Track F report by Dan ALLMAN
Wednesday’s panel session on the impact of the Global Fund to fight AIDS, TB and Malaria had three particular emphases: the promotion of human rights; the future role the Global Fund need to play in AIDS responses; and what might be achieved through a replenishment of the Fund's accounts, estimated to occur in October 2010.
Michel Kazatchkine, the Executive Director of the Global Fund, pointed to the importance of using the words “Global Fund,” “impact” and “human rights” together. The challenge, however, was moving from rhetoric to action, particularly where rights were concerned. This was despite the fact that the Global Fund has become a powerful vehicle for human rights, both through its ability to promote the reduction of inequalities between rich and poor and between North and South.
As Kazatchkine suggested: “Let’s be clear. There is a lot we could do more and better.”
Joanne Csete of Columbia University’s Mailman School of Public Health focused on dilemmas facing funders like the Global Fund when committing “to both country-driven processes and human rights.” Despite its best intentions and its good work, Csete reflected on the challenges experienced by the Global Fund. In particular, of its representation and inclusion of people living with HIV, its potentially tokenistic commitments, and the scaling up of controversial programs, such as methadone maintenance for injection drug users.
For Lithuania’s Raminta Stuikyte, the existent progress and impact of the Global Fund could be seen as fragile. This is because some of the Fund’s resources are limited. Often the Global Fund is the only donor to a country or a region, and is only able to fund a very small proportion of applicants.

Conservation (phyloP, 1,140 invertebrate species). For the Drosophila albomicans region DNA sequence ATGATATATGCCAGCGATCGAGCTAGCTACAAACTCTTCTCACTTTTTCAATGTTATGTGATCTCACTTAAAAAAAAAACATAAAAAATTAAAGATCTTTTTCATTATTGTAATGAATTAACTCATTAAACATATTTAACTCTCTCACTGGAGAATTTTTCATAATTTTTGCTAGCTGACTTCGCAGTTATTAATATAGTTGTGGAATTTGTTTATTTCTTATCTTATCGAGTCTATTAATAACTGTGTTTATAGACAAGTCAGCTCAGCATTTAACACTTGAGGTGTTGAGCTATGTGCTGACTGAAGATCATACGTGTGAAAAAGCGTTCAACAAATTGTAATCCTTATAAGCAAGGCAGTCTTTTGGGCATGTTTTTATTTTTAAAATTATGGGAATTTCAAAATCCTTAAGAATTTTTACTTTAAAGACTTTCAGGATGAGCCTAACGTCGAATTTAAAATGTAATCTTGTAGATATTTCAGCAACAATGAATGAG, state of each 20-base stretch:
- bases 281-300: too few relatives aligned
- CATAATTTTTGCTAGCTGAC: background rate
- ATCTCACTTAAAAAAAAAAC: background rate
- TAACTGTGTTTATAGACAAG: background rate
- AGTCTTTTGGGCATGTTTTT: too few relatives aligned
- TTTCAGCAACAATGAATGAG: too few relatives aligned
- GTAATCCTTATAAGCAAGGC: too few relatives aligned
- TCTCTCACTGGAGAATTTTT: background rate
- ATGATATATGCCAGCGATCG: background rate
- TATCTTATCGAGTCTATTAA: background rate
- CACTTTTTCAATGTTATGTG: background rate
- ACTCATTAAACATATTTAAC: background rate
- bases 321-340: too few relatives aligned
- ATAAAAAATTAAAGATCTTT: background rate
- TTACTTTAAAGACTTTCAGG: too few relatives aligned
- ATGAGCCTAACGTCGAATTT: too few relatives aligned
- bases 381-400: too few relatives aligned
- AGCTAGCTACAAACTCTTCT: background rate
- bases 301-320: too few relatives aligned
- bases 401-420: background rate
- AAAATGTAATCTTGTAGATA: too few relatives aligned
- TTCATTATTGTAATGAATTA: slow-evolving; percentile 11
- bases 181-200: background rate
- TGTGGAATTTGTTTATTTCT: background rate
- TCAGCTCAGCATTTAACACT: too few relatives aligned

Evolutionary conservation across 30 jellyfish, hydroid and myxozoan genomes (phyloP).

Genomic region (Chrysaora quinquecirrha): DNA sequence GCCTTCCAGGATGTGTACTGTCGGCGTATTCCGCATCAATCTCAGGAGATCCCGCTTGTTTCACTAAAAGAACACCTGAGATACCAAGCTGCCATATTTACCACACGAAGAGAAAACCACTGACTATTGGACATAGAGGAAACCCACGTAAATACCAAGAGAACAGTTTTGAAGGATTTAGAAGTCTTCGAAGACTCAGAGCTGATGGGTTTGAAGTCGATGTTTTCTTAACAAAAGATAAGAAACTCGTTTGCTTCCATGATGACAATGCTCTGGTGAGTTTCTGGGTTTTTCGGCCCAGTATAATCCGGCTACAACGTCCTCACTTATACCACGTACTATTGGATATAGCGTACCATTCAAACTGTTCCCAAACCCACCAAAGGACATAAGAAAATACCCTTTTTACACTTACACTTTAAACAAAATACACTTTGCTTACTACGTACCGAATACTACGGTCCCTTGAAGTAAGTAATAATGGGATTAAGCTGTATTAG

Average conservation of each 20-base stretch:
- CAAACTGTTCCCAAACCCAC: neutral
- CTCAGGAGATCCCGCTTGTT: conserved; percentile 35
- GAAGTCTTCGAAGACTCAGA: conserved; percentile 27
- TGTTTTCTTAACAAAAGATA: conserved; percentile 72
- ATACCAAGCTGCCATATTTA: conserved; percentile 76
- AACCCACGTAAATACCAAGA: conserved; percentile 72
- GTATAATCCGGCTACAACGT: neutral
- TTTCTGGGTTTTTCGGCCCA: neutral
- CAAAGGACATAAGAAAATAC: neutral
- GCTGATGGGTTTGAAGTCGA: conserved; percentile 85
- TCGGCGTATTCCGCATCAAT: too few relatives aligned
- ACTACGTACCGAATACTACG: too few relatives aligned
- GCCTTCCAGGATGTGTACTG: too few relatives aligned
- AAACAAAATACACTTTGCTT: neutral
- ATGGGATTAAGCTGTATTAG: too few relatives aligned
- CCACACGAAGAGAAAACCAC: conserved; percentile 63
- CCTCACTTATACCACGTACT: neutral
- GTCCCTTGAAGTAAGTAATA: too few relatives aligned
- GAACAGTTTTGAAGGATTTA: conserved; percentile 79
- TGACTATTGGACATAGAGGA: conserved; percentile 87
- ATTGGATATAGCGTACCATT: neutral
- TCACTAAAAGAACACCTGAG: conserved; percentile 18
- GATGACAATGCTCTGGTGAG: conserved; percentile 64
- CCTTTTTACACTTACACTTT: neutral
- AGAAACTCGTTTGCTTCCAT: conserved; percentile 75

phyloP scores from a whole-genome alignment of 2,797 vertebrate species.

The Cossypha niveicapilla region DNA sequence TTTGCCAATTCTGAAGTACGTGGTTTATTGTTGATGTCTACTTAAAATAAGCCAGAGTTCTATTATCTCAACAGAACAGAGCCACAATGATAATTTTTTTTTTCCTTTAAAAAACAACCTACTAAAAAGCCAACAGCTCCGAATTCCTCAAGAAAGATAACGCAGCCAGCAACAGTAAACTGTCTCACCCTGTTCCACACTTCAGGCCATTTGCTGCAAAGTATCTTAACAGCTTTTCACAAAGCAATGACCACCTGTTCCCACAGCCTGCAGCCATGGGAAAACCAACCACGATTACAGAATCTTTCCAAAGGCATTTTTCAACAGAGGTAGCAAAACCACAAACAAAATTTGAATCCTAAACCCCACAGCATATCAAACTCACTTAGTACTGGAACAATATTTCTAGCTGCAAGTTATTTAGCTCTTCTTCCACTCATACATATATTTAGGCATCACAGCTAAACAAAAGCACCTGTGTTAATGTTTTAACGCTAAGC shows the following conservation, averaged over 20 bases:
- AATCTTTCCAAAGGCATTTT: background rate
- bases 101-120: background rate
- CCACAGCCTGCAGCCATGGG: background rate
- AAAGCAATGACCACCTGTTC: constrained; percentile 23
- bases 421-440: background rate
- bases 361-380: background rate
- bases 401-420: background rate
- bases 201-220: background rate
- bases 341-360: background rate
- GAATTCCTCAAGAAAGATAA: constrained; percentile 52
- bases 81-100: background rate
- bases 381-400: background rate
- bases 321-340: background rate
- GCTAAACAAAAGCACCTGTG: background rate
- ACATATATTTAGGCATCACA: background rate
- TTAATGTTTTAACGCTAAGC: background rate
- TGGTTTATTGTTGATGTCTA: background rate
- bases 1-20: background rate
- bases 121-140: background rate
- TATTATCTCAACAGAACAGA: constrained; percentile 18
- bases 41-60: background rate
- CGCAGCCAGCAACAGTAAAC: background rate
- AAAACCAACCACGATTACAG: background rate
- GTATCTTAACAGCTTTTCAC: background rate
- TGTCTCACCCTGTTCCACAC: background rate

Kazatchkine indicated, “We need to do two things: build community advocates so that the board has a remit, and make funding decisions outside the economic and financial realities of the current economic crisis." To this, moderator, Morolake Odetoyinbo reflected: “It is as if where money is concerned we are saying ‘which life is the most important, and which life is the most important for saving?’”
The discussions reflected that the Global Fund is not only about money, it is also about the way the system works. The Global Fund allows civil society and national leaders to come together. One implication of a reduction in funds to civil society within the context of the Global Fund through changes to funding eligibility and criteria is to limit both the contributions from civil society as well as its collaborations with others.
An additional limitation of the current Fund structure relates to the Country-level Community Coordinating Mechanisms (CCMs) and the ways in which conflicts of interest are possible, particularly between those who are both recipients of funds and representatives of civil society. CCMs are seen as a potential hotbed of such conflicts of interest due to the role of financial and other resources.
How then, the panel debated, would one involve community, recipients and representatives of civil society when such potential compromises and conflicts exist? With only limited time remaining, there was no readily apparent answer.
Kazatchkine did suggest, however, that community via their representations on the board of the Global Fund do have a say in how future developments evolve.